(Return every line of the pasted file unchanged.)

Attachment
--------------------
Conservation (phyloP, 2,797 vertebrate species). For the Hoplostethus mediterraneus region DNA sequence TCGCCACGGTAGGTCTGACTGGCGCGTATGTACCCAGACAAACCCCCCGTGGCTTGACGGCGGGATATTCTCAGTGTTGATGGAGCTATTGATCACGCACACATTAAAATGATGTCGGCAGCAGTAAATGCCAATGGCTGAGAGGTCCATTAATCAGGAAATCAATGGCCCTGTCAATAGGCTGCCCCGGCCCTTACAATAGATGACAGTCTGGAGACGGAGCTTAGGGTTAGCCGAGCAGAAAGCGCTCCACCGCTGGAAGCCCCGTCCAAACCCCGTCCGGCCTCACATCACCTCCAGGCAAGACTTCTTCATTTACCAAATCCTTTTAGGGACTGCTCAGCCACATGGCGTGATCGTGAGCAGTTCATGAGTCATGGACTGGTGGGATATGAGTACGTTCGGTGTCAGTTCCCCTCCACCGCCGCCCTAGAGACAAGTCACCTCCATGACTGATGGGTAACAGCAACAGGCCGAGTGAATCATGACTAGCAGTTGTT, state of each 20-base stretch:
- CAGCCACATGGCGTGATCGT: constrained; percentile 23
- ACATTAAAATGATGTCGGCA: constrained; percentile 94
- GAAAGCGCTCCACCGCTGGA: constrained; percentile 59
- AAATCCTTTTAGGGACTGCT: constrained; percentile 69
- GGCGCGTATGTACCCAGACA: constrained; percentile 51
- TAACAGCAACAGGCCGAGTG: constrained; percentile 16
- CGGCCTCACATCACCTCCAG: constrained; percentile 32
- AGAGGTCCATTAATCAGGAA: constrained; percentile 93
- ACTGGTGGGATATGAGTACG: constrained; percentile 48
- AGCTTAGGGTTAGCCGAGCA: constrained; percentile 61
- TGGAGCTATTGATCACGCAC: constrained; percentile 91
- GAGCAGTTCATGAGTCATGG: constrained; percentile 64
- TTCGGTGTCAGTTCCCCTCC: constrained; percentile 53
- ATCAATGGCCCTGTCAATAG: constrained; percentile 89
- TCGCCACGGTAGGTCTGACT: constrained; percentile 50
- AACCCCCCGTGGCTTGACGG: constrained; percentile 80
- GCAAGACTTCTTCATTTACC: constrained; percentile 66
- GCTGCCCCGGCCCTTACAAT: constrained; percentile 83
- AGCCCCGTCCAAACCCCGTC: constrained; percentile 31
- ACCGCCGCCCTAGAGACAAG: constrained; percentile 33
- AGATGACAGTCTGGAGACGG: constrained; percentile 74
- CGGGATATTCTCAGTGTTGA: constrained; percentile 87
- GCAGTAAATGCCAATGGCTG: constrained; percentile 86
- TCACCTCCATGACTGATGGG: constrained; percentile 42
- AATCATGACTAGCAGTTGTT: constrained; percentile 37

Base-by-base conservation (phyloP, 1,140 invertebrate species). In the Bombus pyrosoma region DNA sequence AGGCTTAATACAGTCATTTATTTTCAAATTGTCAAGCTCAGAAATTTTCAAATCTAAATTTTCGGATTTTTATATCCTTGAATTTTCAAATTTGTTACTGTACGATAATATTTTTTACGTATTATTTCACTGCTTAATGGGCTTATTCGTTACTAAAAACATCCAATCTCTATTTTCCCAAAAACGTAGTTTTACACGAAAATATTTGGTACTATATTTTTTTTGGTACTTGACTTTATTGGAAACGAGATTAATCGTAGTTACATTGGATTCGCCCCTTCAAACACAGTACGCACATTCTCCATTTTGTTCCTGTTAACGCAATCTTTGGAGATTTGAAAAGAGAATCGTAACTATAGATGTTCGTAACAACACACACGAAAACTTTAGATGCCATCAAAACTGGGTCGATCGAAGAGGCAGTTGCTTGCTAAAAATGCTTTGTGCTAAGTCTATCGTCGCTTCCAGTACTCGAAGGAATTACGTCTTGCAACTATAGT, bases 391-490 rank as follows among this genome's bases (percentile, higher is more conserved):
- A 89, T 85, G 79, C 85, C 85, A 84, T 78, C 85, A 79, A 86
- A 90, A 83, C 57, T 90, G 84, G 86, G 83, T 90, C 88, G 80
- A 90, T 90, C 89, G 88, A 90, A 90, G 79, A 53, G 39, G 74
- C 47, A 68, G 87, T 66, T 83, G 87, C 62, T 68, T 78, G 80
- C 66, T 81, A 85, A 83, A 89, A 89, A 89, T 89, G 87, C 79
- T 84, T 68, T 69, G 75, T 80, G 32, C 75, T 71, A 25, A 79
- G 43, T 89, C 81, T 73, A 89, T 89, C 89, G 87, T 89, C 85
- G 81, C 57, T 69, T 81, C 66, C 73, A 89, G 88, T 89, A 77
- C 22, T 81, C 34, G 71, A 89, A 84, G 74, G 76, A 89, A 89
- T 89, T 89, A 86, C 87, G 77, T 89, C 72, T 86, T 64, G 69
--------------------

Conservation (phyloP, 2,797 vertebrate species). For the Hoplostethus mediterraneus region DNA sequence TCGCCACGGTAGGTCTGACTGGCGCGTATGTACCCAGACAAACCCCCCGTGGCTTGACGGCGGGATATTCTCAGTGTTGATGGAGCTATTGATCACGCACACATTAAAATGATGTCGGCAGCAGTAAATGCCAATGGCTGAGAGGTCCATTAATCAGGAAATCAATGGCCCTGTCAATAGGCTGCCCCGGCCCTTACAATAGATGACAGTCTGGAGACGGAGCTTAGGGTTAGCCGAGCAGAAAGCGCTCCACCGCTGGAAGCCCCGTCCAAACCCCGTCCGGCCTCACATCACCTCCAGGCAAGACTTCTTCATTTACCAAATCCTTTTAGGGACTGCTCAGCCACATGGCGTGATCGTGAGCAGTTCATGAGTCATGGACTGGTGGGATATGAGTACGTTCGGTGTCAGTTCCCCTCCACCGCCGCCCTAGAGACAAGTCACCTCCATGACTGATGGGTAACAGCAACAGGCCGAGTGAATCATGACTAGCAGTTGTT, state of each 20-base stretch:
- CAGCCACATGGCGTGATCGT: constrained; percentile 23
- ACATTAAAATGATGTCGGCA: constrained; percentile 94
- GAAAGCGCTCCACCGCTGGA: constrained; percentile 59
- AAATCCTTTTAGGGACTGCT: constrained; percentile 69
- GGCGCGTATGTACCCAGACA: constrained; percentile 51
- TAACAGCAACAGGCCGAGTG: constrained; percentile 16
- CGGCCTCACATCACCTCCAG: constrained; percentile 32
- AGAGGTCCATTAATCAGGAA: constrained; percentile 93
- ACTGGTGGGATATGAGTACG: constrained; percentile 48
- AGCTTAGGGTTAGCCGAGCA: constrained; percentile 61
- TGGAGCTATTGATCACGCAC: constrained; percentile 91
- GAGCAGTTCATGAGTCATGG: constrained; percentile 64
- TTCGGTGTCAGTTCCCCTCC: constrained; percentile 53
- ATCAATGGCCCTGTCAATAG: constrained; percentile 89
- TCGCCACGGTAGGTCTGACT: constrained; percentile 50
- AACCCCCCGTGGCTTGACGG: constrained; percentile 80
- GCAAGACTTCTTCATTTACC: constrained; percentile 66
- GCTGCCCCGGCCCTTACAAT: constrained; percentile 83
- AGCCCCGTCCAAACCCCGTC: constrained; percentile 31
- ACCGCCGCCCTAGAGACAAG: constrained; percentile 33
- AGATGACAGTCTGGAGACGG: constrained; percentile 74
- CGGGATATTCTCAGTGTTGA: constrained; percentile 87
- GCAGTAAATGCCAATGGCTG: constrained; percentile 86
- TCACCTCCATGACTGATGGG: constrained; percentile 42
- AATCATGACTAGCAGTTGTT: constrained; percentile 37

Base-by-base conservation (phyloP, 1,140 invertebrate species). In the Bombus pyrosoma region DNA sequence AGGCTTAATACAGTCATTTATTTTCAAATTGTCAAGCTCAGAAATTTTCAAATCTAAATTTTCGGATTTTTATATCCTTGAATTTTCAAATTTGTTACTGTACGATAATATTTTTTACGTATTATTTCACTGCTTAATGGGCTTATTCGTTACTAAAAACATCCAATCTCTATTTTCCCAAAAACGTAGTTTTACACGAAAATATTTGGTACTATATTTTTTTTGGTACTTGACTTTATTGGAAACGAGATTAATCGTAGTTACATTGGATTCGCCCCTTCAAACACAGTACGCACATTCTCCATTTTGTTCCTGTTAACGCAATCTTTGGAGATTTGAAAAGAGAATCGTAACTATAGATGTTCGTAACAACACACACGAAAACTTTAGATGCCATCAAAACTGGGTCGATCGAAGAGGCAGTTGCTTGCTAAAAATGCTTTGTGCTAAGTCTATCGTCGCTTCCAGTACTCGAAGGAATTACGTCTTGCAACTATAGT, bases 391-490 rank as follows among this genome's bases (percentile, higher is more conserved):
- A 89, T 85, G 79, C 85, C 85, A 84, T 78, C 85, A 79, A 86
- A 90, A 83, C 57, T 90, G 84, G 86, G 83, T 90, C 88, G 80
- A 90, T 90, C 89, G 88, A 90, A 90, G 79, A 53, G 39, G 74
- C 47, A 68, G 87, T 66, T 83, G 87, C 62, T 68, T 78, G 80
- C 66, T 81, A 85, A 83, A 89, A 89, A 89, T 89, G 87, C 79
- T 84, T 68, T 69, G 75, T 80, G 32, C 75, T 71, A 25, A 79
- G 43, T 89, C 81, T 73, A 89, T 89, C 89, G 87, T 89, C 85
- G 81, C 57, T 69, T 81, C 66, C 73, A 89, G 88, T 89, A 77
- C 22, T 81, C 34, G 71, A 89, A 84, G 74, G 76, A 89, A 89
- T 89, T 89, A 86, C 87, G 77, T 89, C 72, T 86, T 64, G 69